Lack of agreed upon moral foundations results in social chaos:

“Social media has changed the lives of millions of Americans with a suddenness and force that few expected …… Compared with Americans in the 18th century—and even the late 20th century—citizens are now more connected to one another, in ways that increase public performance and foster moral grandstanding, on platforms that have been designed to make outrage contagious, all while focusing people’s minds on immediate conflicts and untested ideas, untethered from traditions, knowledge, and values that previously exerted a stabilizing effect. This, we believe, is why many Americans—and citizens of many other countries, too—experience democracy as a place where everything is going haywire.”

The Dark Psychology of Social Networks: Why it feels like everything is going haywire                          https://www.theatlantic.com/magazine/archive/2019/12/social-media-democracy/600763/

The creator of the retweet button: “We might have just handed a 4-year-old a loaded weapon”:

“Developer Chris Wetherell built Twitter’s retweet button. And he regrets what he did to this day …… ‘I was very excited about the opportunity that Twitter represented,’ Wetherell said, noting that he initially felt the retweet button would elevate voices from underrepresented communities.

“Before Wetherell joined Twitter, people had to manually retweet each other — copying text, pasting it into a new compose window, typing ‘RT’ and the original tweeter’s handle, and hitting send. With the retweet button, Twitter wanted to build this behavior into its product — a standard practice in tech that, at the time, was performed without much thought.

“’Only two or three times did someone ask a broader and more interesting social question, which was, ‘What is getting shared?’ Wetherell said. ‘That almost never came up.’

“After the retweet button debuted, Wetherell was struck by how effectively it spread information. ‘It did a lot of what it was designed to do,’ he said. ‘It had a force multiplier that other things didn’t have. We would talk about earthquakes,’ Wetherell said. ‘We talked about these first response situations that were always a positive and showed where humanity was in its best light.’

“But the button also changed Twitter in a way Wetherell and his colleagues didn’t anticipate. Copying and pasting made people look at what they shared, and think about it, at least for a moment. When the retweet button debuted, that friction diminished. Impulse superseded the at-least-minimal degree of thoughtfulness once baked into sharing. Before the retweet, Twitter was largely a convivial place. After, all hell broke loose — and spread.”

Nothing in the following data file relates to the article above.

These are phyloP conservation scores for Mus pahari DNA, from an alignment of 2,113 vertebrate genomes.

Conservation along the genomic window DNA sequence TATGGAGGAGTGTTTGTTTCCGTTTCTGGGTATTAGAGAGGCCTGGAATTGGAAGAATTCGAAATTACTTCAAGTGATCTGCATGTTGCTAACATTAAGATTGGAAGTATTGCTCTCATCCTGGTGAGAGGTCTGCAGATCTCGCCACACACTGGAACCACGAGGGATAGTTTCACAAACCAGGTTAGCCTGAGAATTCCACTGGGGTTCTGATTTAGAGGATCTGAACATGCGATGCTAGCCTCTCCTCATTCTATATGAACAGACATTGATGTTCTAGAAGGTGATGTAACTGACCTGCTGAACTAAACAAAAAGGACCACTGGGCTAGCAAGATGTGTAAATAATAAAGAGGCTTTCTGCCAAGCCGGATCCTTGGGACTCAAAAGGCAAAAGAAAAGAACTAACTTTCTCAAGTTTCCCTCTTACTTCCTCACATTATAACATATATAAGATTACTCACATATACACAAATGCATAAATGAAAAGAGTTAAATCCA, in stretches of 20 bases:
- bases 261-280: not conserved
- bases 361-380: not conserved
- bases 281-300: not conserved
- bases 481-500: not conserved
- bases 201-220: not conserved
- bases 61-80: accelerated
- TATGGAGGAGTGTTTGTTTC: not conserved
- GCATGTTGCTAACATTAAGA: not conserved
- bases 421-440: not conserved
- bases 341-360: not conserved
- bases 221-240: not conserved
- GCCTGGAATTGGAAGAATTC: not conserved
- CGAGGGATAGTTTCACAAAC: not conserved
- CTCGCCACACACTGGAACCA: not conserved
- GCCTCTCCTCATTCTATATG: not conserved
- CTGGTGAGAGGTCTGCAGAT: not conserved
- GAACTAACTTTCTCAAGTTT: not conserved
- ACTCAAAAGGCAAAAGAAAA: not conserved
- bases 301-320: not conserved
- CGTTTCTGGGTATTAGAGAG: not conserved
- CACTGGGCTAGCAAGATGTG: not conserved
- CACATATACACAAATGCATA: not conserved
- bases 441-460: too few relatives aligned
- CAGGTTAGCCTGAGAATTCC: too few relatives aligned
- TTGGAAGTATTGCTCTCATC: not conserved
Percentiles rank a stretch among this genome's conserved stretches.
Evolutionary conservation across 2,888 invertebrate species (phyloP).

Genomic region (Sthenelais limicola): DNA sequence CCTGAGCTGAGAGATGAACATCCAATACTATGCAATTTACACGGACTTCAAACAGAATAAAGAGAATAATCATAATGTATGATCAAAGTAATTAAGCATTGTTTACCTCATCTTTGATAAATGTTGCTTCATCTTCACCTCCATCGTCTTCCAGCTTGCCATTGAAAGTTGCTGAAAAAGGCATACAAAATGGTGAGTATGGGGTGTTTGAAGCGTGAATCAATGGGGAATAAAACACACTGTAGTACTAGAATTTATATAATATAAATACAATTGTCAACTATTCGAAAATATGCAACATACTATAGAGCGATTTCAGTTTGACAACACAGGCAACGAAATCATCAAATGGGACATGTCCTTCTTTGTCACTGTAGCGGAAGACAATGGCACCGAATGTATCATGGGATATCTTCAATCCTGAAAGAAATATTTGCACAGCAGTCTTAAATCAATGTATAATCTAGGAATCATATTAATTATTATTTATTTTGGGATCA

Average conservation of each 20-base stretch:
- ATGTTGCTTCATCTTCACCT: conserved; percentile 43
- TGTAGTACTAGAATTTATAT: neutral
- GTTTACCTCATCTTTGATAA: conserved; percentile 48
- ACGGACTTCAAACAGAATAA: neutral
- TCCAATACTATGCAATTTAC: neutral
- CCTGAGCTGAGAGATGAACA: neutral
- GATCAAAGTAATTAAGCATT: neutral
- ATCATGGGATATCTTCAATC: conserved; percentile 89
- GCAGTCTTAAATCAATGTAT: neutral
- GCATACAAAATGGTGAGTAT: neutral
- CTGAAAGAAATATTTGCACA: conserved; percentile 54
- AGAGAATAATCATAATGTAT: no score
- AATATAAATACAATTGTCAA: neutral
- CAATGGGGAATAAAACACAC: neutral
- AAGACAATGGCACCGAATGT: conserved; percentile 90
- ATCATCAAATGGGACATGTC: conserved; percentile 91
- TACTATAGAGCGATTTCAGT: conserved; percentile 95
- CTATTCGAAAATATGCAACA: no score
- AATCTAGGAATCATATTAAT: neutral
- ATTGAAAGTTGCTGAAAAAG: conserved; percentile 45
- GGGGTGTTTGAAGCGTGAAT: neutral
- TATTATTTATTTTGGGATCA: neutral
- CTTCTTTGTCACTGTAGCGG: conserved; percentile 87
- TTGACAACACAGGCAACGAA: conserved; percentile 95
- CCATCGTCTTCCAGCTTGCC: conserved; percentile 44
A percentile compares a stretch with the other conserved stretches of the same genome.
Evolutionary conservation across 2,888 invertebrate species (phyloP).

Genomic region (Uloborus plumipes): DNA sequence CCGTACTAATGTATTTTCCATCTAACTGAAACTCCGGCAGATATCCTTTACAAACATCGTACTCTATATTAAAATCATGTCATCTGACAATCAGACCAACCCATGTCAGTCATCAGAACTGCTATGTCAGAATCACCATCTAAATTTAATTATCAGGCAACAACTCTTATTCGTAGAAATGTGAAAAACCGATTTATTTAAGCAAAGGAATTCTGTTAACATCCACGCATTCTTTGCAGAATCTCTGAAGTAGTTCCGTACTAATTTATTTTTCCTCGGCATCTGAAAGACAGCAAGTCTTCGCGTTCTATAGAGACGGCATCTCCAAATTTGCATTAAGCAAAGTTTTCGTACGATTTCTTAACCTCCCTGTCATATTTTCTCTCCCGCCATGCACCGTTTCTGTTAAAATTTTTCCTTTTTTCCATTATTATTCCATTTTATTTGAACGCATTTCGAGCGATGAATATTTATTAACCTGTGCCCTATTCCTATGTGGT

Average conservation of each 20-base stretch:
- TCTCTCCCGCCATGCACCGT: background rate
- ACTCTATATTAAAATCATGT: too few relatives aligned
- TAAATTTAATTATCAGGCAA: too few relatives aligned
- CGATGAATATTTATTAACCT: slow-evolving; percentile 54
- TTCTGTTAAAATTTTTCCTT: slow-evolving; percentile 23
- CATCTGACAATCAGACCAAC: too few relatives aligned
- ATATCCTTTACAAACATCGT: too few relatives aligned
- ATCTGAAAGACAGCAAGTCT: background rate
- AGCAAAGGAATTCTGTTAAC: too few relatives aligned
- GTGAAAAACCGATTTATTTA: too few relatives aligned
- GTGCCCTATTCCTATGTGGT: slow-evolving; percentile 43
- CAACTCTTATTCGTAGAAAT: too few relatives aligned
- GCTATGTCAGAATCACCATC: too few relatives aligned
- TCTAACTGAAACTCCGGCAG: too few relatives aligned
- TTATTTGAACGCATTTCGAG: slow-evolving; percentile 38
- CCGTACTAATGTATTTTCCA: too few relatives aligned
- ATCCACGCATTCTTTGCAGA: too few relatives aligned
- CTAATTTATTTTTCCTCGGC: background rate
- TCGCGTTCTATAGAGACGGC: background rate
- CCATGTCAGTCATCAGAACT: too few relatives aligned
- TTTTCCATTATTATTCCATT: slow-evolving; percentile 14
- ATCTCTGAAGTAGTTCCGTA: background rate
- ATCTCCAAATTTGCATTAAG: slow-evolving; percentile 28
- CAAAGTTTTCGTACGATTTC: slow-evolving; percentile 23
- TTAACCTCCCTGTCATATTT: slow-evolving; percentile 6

The motive for most online moral outrage is simply to feel good and get a narcissistic mental high:

“’Anger is a public epidemic in America; it contaminates everything from media controversy to road rage to wars to mass shootings,’ according to Jean Kim, a psychiatrist for the US Department of Health and Human Services and assistant professor at George Washington University. Kim says that anger is addictive—it feels good and overrides moral and rational responses because it originates from our primordial, original limbic system—the lizard brain, if you will. This is the part of our brain that responds automatically and is directly connected to the fight-or-flight response system. It controls adrenaline rushes, including those fueled by anger. Outrage gives us an unhappy high we keep trying to replicate……

“Complex issues are simplified to fit in a tweet or headline and the messages make us feel good, even while they make us mad. The simplification creates an illusion that problems are easier to solve than they are, indeed that all problems would be solved if only they (whoever they are) thought like us.”

Must Read on social media and tech manipulation – why most people are essentially puppets (and don’t really care that they are):

This Is How Your Fear and Outrage Are Being Sold for Profit https://medium.com/@tobiasrose/the-enemy-in-our-feeds-e86511488de

How Technology is Hijacking Your Mind — from a Magician and Google Design Ethicist https://medium.com/thrive-global/how-technology-hijacks-peoples-minds-from-a-magician-and-google-s-design-ethicist-56d62ef5edf3

We Analyzed 100 Million Headlines. Here’s What We Learned (New Research) https://buzzsumo.com/blog/most-shared-headlines-study/

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Photo: http://www.christopherteh.com/blog/2013/06/media-manipulation/

Jerry De Luca is a Christian freelance writer who loves perusing dozens of interesting and informative publications. When he finds any useful info he summarizes it, taking the main points, and creates a (hopefully) helpful blog post.